Looking back on what could have been, I am so grateful to the Lord for providing me with good friends that first year away from home. The girls were not interested in illegal consumption of alcohol or drugs; they just enjoyed what used to be called “good, clean fun.” Until that last quarter, I didn’t have a friend who would go to mass with me on Sunday, but I still enjoyed attending church. Clearly, God was answering my prayers both for academic success and helping me to fit in socially in a place where I had not known anyone.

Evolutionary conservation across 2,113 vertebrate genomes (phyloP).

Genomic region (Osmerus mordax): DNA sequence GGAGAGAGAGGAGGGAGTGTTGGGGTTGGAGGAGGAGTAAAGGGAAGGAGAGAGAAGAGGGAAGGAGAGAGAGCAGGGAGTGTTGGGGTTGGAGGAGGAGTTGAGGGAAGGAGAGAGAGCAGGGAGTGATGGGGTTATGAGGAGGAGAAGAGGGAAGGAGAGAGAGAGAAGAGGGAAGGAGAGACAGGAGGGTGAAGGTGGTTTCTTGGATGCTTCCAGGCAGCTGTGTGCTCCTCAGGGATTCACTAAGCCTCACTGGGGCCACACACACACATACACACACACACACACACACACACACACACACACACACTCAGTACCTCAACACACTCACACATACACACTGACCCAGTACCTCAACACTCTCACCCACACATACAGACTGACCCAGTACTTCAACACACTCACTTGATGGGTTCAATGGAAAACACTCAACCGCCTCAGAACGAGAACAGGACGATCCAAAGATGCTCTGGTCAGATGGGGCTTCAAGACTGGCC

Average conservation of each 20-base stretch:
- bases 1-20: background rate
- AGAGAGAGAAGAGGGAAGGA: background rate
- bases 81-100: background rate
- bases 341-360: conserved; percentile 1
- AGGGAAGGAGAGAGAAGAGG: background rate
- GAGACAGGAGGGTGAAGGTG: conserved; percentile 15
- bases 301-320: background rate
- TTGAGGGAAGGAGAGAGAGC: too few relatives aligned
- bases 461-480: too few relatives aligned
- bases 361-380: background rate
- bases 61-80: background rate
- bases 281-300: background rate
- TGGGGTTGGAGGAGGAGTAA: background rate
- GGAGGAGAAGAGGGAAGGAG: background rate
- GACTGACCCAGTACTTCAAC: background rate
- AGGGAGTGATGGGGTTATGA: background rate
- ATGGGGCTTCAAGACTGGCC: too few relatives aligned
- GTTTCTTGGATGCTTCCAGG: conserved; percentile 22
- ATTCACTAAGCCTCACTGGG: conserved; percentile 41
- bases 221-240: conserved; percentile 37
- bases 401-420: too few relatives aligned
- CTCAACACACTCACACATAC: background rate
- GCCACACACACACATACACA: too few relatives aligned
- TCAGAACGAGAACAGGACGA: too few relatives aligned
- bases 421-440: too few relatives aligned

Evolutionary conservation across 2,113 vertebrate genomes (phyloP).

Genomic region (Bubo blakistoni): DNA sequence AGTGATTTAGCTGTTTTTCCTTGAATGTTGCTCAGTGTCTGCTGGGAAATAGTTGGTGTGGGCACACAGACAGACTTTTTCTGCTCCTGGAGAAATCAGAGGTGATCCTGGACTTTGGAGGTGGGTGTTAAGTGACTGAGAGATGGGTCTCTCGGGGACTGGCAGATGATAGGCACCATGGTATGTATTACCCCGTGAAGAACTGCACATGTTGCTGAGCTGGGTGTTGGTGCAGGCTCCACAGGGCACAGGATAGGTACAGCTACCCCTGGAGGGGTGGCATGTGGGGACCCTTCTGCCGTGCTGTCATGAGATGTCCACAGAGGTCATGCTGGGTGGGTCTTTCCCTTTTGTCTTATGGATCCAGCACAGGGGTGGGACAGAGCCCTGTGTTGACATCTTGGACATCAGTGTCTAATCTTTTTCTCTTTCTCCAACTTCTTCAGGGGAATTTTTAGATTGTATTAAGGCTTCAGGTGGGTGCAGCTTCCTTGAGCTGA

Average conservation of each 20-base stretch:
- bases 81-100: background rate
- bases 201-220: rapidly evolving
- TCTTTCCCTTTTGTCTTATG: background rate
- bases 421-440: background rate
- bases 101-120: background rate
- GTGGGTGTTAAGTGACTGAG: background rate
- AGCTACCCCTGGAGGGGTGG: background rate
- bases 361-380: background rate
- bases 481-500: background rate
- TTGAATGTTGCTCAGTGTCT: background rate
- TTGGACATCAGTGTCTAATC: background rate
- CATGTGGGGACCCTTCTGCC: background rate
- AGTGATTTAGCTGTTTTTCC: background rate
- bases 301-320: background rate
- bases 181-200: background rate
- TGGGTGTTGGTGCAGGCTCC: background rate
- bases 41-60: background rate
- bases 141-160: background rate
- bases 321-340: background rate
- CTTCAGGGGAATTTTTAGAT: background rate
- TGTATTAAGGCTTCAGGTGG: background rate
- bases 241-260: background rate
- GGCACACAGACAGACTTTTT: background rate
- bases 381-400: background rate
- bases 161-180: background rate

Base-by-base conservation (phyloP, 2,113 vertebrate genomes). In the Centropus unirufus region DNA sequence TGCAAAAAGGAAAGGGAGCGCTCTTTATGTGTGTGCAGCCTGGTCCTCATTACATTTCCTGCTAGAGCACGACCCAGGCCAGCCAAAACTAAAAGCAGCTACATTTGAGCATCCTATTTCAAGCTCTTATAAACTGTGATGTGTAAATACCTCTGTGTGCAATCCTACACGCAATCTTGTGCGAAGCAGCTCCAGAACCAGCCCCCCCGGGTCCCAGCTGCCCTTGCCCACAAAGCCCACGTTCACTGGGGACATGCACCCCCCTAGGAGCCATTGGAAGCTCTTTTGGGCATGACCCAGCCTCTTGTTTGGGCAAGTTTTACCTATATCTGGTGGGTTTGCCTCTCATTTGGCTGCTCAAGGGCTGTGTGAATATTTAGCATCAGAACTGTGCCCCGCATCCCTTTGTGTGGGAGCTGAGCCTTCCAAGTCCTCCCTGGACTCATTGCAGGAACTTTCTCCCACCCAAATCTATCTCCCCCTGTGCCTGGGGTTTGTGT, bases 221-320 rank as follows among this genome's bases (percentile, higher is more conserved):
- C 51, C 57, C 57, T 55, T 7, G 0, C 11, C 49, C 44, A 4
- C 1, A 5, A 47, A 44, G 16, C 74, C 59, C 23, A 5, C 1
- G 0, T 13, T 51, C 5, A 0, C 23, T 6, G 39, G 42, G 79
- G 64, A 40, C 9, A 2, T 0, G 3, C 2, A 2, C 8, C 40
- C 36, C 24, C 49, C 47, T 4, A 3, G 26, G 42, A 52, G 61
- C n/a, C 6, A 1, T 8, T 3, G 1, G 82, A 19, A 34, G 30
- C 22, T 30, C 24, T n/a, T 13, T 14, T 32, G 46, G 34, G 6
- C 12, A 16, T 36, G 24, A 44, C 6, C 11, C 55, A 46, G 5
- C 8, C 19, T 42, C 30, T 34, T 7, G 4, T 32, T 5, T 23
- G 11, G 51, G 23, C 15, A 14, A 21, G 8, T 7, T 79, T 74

I learned that God would help me to resist temptation at crucial junctures, after having let peer pressure lead me into dilemmas I should never have encountered. God understands that to grow up, one must be given a choice to make mistakes, too. However, God is right there to help us, if we will take the life-preserver he is tossing out to us!

****First-Year University: Mistake and Rescue… Coming Tomorrow (unless too much rain)

Friday, June 22, 2012

First-Year University: Work-Study

“C’mon, Sojourner, get the lead out! We need a dozen pieces of buttered toast over here like ten minutes ago; get with it, will you?” The line supervisor barked out his usual command and didn’t seem to care that it was just after six o’clock in the morning on a Monday. The freshman students waiting with their plates on trays at the toast bin didn’t seem to even be awake. Probably didn’t even notice they were waiting for toast, anyway.